Yan Wang PrestonFirst Prize Professional Commission
Yan Wang Preston, born in 1976, is a British-Chinese artist primarily interested in how landscape photography can challenge myths and reveal hidden complexities behind the surface of physical landscapes. Her previous work has won several international awards including the Shiseido Photographer Prize at the Three Shadows Photography Annual Award in Beijing, China (2015) and the Reviewer’s Choice Award at the FORMAT Portfolio Review in Derby, England (2014).
Her work has been shown at the Photographers Gallery, Dublin, Dubai Photo, the 56th Venice Biennale, Three Gorges Museum, Chongqing, China, Wuhan Art Museum, Hubei, China and the Swatch Art Peace Hotel in Shanghai. Preston’s work is collected by the Wuhan Art Museum and is represented by the Three Shadows +3 Gallery in Beijing.
In order to make their environments more suitable for living, many expanding Chinese cities are buying mature trees to ‘build’ forests. Tree dealing has become a boom industry, with prices increasing in relation to the rarity and age of the tree in question. The outcome is as predictable as it is tragic: many trees struggle to survive in the new concrete forests. As early as 2011, I had begun to photograph these newly ‘built’ urban forests, documenting their growth by making repeated visits.
Mass urbanisation is happening in China and many other developing countries. How do we understand the conﬂicts between the expansions of cities and the need to protect existing ecologies? And how do we understand the difﬁculties and possibilities of establishing new ecologies in cities? I hope that my Forest project will encourage dialogues on these important and timely questions.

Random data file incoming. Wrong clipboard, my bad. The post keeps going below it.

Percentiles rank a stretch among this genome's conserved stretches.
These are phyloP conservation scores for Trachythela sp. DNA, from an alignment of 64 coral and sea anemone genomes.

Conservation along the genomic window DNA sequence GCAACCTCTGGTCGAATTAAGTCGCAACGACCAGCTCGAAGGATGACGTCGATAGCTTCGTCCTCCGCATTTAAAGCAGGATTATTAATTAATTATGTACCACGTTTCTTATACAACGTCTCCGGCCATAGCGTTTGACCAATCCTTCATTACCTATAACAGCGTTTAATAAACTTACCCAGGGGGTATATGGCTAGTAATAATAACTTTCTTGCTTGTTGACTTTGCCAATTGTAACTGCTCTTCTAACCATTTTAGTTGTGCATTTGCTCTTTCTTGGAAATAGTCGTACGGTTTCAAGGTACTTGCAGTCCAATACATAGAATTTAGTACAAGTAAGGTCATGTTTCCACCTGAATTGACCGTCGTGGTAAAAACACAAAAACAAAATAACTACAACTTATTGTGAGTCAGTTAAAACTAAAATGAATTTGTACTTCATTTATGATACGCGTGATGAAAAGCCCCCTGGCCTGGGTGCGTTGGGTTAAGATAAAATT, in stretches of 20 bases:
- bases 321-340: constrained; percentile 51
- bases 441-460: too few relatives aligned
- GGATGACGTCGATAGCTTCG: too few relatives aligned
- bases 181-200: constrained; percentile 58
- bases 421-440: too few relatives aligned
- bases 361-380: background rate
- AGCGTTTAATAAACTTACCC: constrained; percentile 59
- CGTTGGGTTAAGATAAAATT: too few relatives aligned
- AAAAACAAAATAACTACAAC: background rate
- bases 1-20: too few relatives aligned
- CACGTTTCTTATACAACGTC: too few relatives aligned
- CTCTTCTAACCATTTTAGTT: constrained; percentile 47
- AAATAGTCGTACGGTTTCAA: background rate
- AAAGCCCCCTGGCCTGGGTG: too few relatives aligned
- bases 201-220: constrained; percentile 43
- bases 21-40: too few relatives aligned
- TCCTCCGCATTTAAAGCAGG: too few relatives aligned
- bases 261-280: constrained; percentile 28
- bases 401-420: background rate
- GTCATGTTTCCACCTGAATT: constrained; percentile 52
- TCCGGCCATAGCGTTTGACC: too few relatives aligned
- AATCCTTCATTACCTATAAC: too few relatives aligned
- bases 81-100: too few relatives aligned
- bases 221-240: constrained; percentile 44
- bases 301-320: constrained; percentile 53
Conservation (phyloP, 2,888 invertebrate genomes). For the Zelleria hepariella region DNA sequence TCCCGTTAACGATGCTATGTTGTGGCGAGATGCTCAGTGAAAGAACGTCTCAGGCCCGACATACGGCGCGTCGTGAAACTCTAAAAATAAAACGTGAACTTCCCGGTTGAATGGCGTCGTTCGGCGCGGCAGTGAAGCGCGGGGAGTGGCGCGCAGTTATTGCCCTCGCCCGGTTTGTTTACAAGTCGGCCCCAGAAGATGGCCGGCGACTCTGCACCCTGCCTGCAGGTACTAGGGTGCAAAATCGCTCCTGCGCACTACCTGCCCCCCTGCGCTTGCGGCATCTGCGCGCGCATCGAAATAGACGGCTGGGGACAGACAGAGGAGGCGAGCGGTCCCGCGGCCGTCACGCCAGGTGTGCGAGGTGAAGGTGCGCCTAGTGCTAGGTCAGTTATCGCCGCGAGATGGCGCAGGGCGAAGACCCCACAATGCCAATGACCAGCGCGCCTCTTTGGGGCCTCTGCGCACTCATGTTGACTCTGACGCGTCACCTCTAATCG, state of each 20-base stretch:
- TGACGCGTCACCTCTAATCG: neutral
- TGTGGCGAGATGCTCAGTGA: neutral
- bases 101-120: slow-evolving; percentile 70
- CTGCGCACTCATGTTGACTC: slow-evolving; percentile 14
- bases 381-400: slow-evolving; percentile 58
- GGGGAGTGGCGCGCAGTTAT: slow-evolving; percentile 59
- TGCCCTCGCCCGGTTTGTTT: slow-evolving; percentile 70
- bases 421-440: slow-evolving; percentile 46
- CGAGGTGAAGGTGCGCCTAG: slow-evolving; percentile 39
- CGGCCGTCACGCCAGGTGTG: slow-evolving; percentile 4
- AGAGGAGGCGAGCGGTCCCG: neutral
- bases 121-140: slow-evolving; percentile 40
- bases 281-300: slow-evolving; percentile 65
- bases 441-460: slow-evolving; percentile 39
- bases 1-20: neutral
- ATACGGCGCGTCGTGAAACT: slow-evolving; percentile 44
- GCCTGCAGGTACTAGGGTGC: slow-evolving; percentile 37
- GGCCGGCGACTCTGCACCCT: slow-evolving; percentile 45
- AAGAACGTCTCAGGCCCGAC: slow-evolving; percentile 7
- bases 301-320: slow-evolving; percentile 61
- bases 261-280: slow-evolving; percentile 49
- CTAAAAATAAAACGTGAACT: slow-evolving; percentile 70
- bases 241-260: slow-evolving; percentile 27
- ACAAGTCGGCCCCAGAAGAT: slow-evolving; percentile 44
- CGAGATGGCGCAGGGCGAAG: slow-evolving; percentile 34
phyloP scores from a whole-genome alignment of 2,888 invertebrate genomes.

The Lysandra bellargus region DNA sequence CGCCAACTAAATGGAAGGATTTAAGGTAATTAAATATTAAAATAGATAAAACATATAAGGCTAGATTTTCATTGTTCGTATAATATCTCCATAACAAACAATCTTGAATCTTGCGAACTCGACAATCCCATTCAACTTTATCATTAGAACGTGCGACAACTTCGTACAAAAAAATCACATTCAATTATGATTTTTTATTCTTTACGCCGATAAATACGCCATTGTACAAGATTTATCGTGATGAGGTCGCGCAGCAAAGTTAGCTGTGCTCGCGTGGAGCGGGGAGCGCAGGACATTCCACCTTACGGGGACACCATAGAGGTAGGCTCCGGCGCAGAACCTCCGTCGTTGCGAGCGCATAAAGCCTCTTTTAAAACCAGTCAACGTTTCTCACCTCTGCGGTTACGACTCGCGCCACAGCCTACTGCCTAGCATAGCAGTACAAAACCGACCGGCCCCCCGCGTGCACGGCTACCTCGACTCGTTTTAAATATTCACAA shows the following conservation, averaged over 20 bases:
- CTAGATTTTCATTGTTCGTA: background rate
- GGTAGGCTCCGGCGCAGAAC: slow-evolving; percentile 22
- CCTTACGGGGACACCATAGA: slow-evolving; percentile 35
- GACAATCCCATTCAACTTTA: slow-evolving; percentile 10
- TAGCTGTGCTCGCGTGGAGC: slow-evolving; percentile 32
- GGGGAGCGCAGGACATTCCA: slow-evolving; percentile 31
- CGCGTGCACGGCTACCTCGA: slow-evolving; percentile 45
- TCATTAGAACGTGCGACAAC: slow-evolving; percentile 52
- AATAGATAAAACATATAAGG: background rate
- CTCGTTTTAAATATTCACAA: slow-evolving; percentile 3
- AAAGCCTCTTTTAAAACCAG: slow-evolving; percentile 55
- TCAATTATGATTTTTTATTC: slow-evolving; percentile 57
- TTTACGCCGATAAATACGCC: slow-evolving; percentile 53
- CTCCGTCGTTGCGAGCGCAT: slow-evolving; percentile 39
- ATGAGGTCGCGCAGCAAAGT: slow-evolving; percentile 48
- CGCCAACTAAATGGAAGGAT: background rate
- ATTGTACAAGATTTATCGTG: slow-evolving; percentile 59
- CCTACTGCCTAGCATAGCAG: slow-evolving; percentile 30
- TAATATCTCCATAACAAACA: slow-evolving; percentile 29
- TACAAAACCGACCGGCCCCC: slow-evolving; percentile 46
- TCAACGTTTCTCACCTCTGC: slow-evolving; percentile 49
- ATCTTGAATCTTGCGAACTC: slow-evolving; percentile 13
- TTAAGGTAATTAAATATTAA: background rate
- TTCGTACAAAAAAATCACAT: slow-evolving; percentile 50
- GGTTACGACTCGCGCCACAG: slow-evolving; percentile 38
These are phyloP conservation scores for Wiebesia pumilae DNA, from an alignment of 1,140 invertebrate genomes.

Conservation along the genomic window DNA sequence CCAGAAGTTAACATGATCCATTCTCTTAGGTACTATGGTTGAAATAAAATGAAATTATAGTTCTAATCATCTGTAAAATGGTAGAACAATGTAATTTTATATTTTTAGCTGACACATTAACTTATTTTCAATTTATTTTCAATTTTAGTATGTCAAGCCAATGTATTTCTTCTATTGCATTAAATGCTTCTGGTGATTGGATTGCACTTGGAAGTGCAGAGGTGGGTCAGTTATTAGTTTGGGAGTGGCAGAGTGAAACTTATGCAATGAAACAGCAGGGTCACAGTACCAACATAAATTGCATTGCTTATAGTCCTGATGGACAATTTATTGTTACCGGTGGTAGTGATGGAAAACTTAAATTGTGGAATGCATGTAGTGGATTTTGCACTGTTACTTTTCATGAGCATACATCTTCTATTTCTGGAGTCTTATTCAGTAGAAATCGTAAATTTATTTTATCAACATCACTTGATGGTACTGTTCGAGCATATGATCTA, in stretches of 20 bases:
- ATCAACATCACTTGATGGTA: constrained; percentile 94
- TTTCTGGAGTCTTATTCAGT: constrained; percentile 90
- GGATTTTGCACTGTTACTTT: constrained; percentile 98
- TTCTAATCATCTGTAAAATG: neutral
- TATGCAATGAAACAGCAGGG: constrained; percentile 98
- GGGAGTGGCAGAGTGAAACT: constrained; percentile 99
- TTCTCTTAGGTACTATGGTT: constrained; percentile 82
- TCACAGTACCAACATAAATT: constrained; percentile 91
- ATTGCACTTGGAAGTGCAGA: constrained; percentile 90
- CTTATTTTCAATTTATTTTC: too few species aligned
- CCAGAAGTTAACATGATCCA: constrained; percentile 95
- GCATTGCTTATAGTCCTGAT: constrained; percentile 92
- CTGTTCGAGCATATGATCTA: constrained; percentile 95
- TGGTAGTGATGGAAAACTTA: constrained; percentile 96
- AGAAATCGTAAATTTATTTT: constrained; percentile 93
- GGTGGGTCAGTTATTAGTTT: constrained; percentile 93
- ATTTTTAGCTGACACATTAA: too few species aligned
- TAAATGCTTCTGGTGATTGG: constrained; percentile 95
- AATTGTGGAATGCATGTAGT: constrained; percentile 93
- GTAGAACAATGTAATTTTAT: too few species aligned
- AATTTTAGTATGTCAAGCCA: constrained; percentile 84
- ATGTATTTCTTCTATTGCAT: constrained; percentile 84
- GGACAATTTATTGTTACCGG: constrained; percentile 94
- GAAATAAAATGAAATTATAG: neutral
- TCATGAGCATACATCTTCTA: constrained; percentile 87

I would like to expand, deepen and ﬁnally complete my original Forest project.
Firstly, I will re-photograph some of the trees that I had been following. A tree’s life is long; sometimes it takes three years for it to become established at a new home. This makes return visits extremely important as a way of studying the trees’ adaption and how the new cities evolve with them.
Secondly, I will explore some new areas, particularly around the Yellow Mountains in central China. This culturally signiﬁcant but undervalued area is one of the birthplaces of traditional Chinese landscape paintings. I would like to explore ways in which the new forests are created according to traditional aesthetics: aesthetics that strive for an ideal harmony between man and his environment.
Thirdly, I will spend much of my time following the journeys made by some of the old trees from their homeland to cities. I will begin by exploring the Shangri-La area in Yunnan Province in South West China. A concentration of hydroelectric dams is present in this area where old trees in many ancient villages may be facing the fate of removal.